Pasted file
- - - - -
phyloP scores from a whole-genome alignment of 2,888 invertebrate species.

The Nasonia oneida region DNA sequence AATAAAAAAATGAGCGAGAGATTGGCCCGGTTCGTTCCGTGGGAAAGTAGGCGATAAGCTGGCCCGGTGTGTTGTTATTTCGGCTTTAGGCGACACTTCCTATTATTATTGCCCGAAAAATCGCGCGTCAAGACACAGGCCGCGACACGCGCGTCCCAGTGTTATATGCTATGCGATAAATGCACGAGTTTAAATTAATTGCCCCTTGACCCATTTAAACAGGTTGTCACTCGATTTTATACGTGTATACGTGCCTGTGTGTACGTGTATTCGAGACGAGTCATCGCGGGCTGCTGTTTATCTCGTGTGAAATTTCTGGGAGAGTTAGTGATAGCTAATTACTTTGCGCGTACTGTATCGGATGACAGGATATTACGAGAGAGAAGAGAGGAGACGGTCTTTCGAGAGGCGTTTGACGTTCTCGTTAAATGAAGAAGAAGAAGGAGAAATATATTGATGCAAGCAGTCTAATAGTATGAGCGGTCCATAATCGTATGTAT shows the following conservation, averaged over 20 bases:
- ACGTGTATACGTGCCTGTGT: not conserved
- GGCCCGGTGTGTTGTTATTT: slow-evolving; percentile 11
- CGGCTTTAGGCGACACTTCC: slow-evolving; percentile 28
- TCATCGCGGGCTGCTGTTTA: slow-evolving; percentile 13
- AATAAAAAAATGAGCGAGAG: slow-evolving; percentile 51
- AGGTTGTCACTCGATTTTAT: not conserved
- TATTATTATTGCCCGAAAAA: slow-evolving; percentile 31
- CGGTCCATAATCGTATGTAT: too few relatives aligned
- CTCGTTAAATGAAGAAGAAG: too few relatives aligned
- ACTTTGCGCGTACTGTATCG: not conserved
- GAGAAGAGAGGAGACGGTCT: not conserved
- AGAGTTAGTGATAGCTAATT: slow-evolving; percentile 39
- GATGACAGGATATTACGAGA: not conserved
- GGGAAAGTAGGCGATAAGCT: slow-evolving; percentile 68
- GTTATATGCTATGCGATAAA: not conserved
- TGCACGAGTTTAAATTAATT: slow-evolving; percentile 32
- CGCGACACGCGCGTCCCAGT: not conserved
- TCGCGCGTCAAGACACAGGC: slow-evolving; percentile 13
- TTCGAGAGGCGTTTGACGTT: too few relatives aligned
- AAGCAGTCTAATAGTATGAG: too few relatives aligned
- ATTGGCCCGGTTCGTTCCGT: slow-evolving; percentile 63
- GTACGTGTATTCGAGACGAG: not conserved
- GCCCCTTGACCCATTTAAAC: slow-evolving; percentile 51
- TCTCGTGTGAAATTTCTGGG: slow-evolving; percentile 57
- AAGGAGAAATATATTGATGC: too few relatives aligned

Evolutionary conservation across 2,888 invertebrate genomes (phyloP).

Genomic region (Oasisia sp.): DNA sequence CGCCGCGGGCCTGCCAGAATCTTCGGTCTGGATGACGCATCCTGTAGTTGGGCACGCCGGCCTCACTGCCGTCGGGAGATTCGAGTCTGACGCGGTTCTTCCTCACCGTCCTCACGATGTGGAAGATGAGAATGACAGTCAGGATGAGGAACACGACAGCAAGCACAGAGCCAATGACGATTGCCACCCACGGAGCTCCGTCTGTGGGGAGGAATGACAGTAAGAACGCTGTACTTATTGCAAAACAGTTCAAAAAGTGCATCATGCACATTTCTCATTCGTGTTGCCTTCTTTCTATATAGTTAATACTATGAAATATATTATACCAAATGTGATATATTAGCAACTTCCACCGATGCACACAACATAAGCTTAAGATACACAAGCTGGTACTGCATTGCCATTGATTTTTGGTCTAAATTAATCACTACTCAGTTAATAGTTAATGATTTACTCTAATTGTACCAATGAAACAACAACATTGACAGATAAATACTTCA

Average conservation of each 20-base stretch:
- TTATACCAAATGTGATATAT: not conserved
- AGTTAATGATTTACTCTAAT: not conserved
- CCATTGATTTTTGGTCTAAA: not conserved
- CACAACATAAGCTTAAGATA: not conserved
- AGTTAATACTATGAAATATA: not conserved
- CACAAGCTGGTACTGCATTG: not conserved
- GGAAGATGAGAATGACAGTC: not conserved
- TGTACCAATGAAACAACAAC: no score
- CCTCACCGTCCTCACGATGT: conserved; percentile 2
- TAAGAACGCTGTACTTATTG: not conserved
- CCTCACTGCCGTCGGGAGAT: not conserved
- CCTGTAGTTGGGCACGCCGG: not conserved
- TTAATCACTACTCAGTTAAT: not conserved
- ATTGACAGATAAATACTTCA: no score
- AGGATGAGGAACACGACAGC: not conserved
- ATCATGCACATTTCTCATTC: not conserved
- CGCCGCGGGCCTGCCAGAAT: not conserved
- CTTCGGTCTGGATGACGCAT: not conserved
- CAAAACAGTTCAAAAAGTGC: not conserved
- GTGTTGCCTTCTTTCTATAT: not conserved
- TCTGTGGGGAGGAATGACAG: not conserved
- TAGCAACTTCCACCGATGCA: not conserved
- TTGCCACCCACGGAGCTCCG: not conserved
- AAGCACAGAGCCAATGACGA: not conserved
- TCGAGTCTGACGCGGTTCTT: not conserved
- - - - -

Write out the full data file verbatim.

phyloP scores from a whole-genome alignment of 2,888 invertebrate species.

The Nasonia oneida region DNA sequence AATAAAAAAATGAGCGAGAGATTGGCCCGGTTCGTTCCGTGGGAAAGTAGGCGATAAGCTGGCCCGGTGTGTTGTTATTTCGGCTTTAGGCGACACTTCCTATTATTATTGCCCGAAAAATCGCGCGTCAAGACACAGGCCGCGACACGCGCGTCCCAGTGTTATATGCTATGCGATAAATGCACGAGTTTAAATTAATTGCCCCTTGACCCATTTAAACAGGTTGTCACTCGATTTTATACGTGTATACGTGCCTGTGTGTACGTGTATTCGAGACGAGTCATCGCGGGCTGCTGTTTATCTCGTGTGAAATTTCTGGGAGAGTTAGTGATAGCTAATTACTTTGCGCGTACTGTATCGGATGACAGGATATTACGAGAGAGAAGAGAGGAGACGGTCTTTCGAGAGGCGTTTGACGTTCTCGTTAAATGAAGAAGAAGAAGGAGAAATATATTGATGCAAGCAGTCTAATAGTATGAGCGGTCCATAATCGTATGTAT shows the following conservation, averaged over 20 bases:
- ACGTGTATACGTGCCTGTGT: not conserved
- GGCCCGGTGTGTTGTTATTT: slow-evolving; percentile 11
- CGGCTTTAGGCGACACTTCC: slow-evolving; percentile 28
- TCATCGCGGGCTGCTGTTTA: slow-evolving; percentile 13
- AATAAAAAAATGAGCGAGAG: slow-evolving; percentile 51
- AGGTTGTCACTCGATTTTAT: not conserved
- TATTATTATTGCCCGAAAAA: slow-evolving; percentile 31
- CGGTCCATAATCGTATGTAT: too few relatives aligned
- CTCGTTAAATGAAGAAGAAG: too few relatives aligned
- ACTTTGCGCGTACTGTATCG: not conserved
- GAGAAGAGAGGAGACGGTCT: not conserved
- AGAGTTAGTGATAGCTAATT: slow-evolving; percentile 39
- GATGACAGGATATTACGAGA: not conserved
- GGGAAAGTAGGCGATAAGCT: slow-evolving; percentile 68
- GTTATATGCTATGCGATAAA: not conserved
- TGCACGAGTTTAAATTAATT: slow-evolving; percentile 32
- CGCGACACGCGCGTCCCAGT: not conserved
- TCGCGCGTCAAGACACAGGC: slow-evolving; percentile 13
- TTCGAGAGGCGTTTGACGTT: too few relatives aligned
- AAGCAGTCTAATAGTATGAG: too few relatives aligned
- ATTGGCCCGGTTCGTTCCGT: slow-evolving; percentile 63
- GTACGTGTATTCGAGACGAG: not conserved
- GCCCCTTGACCCATTTAAAC: slow-evolving; percentile 51
- TCTCGTGTGAAATTTCTGGG: slow-evolving; percentile 57
- AAGGAGAAATATATTGATGC: too few relatives aligned

Evolutionary conservation across 2,888 invertebrate genomes (phyloP).

Genomic region (Oasisia sp.): DNA sequence CGCCGCGGGCCTGCCAGAATCTTCGGTCTGGATGACGCATCCTGTAGTTGGGCACGCCGGCCTCACTGCCGTCGGGAGATTCGAGTCTGACGCGGTTCTTCCTCACCGTCCTCACGATGTGGAAGATGAGAATGACAGTCAGGATGAGGAACACGACAGCAAGCACAGAGCCAATGACGATTGCCACCCACGGAGCTCCGTCTGTGGGGAGGAATGACAGTAAGAACGCTGTACTTATTGCAAAACAGTTCAAAAAGTGCATCATGCACATTTCTCATTCGTGTTGCCTTCTTTCTATATAGTTAATACTATGAAATATATTATACCAAATGTGATATATTAGCAACTTCCACCGATGCACACAACATAAGCTTAAGATACACAAGCTGGTACTGCATTGCCATTGATTTTTGGTCTAAATTAATCACTACTCAGTTAATAGTTAATGATTTACTCTAATTGTACCAATGAAACAACAACATTGACAGATAAATACTTCA

Average conservation of each 20-base stretch:
- TTATACCAAATGTGATATAT: not conserved
- AGTTAATGATTTACTCTAAT: not conserved
- CCATTGATTTTTGGTCTAAA: not conserved
- CACAACATAAGCTTAAGATA: not conserved
- AGTTAATACTATGAAATATA: not conserved
- CACAAGCTGGTACTGCATTG: not conserved
- GGAAGATGAGAATGACAGTC: not conserved
- TGTACCAATGAAACAACAAC: no score
- CCTCACCGTCCTCACGATGT: conserved; percentile 2
- TAAGAACGCTGTACTTATTG: not conserved
- CCTCACTGCCGTCGGGAGAT: not conserved
- CCTGTAGTTGGGCACGCCGG: not conserved
- TTAATCACTACTCAGTTAAT: not conserved
- ATTGACAGATAAATACTTCA: no score
- AGGATGAGGAACACGACAGC: not conserved
- ATCATGCACATTTCTCATTC: not conserved
- CGCCGCGGGCCTGCCAGAAT: not conserved
- CTTCGGTCTGGATGACGCAT: not conserved
- CAAAACAGTTCAAAAAGTGC: not conserved
- GTGTTGCCTTCTTTCTATAT: not conserved
- TCTGTGGGGAGGAATGACAG: not conserved
- TAGCAACTTCCACCGATGCA: not conserved
- TTGCCACCCACGGAGCTCCG: not conserved
- AAGCACAGAGCCAATGACGA: not conserved
- TCGAGTCTGACGCGGTTCTT: not conserved